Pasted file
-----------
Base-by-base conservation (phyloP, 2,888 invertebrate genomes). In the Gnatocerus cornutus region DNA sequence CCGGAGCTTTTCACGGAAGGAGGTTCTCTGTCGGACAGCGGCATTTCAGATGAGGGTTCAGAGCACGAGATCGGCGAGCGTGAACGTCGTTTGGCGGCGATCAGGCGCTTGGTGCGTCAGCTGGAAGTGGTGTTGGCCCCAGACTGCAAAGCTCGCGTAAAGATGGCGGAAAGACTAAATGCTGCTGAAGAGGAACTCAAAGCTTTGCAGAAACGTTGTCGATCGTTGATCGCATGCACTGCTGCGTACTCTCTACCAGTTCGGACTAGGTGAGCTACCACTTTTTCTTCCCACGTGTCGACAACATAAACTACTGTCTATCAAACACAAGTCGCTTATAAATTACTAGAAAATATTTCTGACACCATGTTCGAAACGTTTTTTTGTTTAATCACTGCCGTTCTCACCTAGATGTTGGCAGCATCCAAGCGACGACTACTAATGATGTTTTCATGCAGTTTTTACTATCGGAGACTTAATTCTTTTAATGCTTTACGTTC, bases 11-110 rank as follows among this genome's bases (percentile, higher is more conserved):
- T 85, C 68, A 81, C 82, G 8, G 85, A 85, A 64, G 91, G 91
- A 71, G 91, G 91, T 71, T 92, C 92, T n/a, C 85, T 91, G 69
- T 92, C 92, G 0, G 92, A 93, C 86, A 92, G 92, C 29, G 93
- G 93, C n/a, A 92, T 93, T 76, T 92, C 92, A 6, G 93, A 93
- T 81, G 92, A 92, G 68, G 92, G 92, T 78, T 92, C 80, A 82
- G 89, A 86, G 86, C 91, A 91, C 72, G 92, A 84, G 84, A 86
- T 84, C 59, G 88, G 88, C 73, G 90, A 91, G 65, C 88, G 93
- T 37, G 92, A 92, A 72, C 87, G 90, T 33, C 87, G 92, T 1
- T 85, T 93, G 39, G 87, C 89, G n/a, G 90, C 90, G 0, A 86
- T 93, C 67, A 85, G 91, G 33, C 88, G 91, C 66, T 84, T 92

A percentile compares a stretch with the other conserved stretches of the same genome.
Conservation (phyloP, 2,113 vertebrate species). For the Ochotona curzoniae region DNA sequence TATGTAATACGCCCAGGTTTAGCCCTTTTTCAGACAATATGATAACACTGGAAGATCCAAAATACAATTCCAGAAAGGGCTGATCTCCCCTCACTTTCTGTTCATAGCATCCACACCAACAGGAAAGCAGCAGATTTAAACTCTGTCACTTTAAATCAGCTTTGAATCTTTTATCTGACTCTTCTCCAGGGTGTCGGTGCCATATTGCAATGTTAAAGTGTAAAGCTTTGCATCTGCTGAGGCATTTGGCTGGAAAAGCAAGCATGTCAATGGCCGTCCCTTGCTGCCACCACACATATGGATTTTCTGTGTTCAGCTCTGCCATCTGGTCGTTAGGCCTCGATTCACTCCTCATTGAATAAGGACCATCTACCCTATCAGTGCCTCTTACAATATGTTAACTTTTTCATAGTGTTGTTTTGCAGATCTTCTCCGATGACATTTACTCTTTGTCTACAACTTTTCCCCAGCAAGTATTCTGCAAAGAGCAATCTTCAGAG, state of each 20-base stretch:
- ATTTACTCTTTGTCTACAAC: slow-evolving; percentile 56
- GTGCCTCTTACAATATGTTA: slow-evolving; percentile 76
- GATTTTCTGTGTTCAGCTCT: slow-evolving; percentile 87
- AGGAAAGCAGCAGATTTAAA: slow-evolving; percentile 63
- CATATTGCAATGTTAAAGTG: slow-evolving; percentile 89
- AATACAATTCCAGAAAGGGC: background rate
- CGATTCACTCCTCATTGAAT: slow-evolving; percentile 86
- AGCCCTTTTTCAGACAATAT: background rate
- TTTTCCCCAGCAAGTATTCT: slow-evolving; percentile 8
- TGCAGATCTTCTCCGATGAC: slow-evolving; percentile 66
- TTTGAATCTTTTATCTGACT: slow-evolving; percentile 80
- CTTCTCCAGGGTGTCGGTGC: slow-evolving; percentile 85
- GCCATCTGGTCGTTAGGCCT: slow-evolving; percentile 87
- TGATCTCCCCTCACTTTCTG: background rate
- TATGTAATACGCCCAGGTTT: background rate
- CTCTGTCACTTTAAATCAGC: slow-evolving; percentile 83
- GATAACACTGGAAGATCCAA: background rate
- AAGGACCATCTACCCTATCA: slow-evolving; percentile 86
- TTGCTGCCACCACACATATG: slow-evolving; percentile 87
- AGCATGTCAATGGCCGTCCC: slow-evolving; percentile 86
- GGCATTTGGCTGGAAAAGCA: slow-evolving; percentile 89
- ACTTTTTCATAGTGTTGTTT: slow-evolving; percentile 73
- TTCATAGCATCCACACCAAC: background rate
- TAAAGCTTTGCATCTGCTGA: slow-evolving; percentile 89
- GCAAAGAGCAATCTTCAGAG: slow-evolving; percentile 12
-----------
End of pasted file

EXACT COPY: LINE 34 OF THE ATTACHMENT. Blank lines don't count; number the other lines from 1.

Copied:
- GGCATTTGGCTGGAAAAGCA: slow-evolving; percentile 89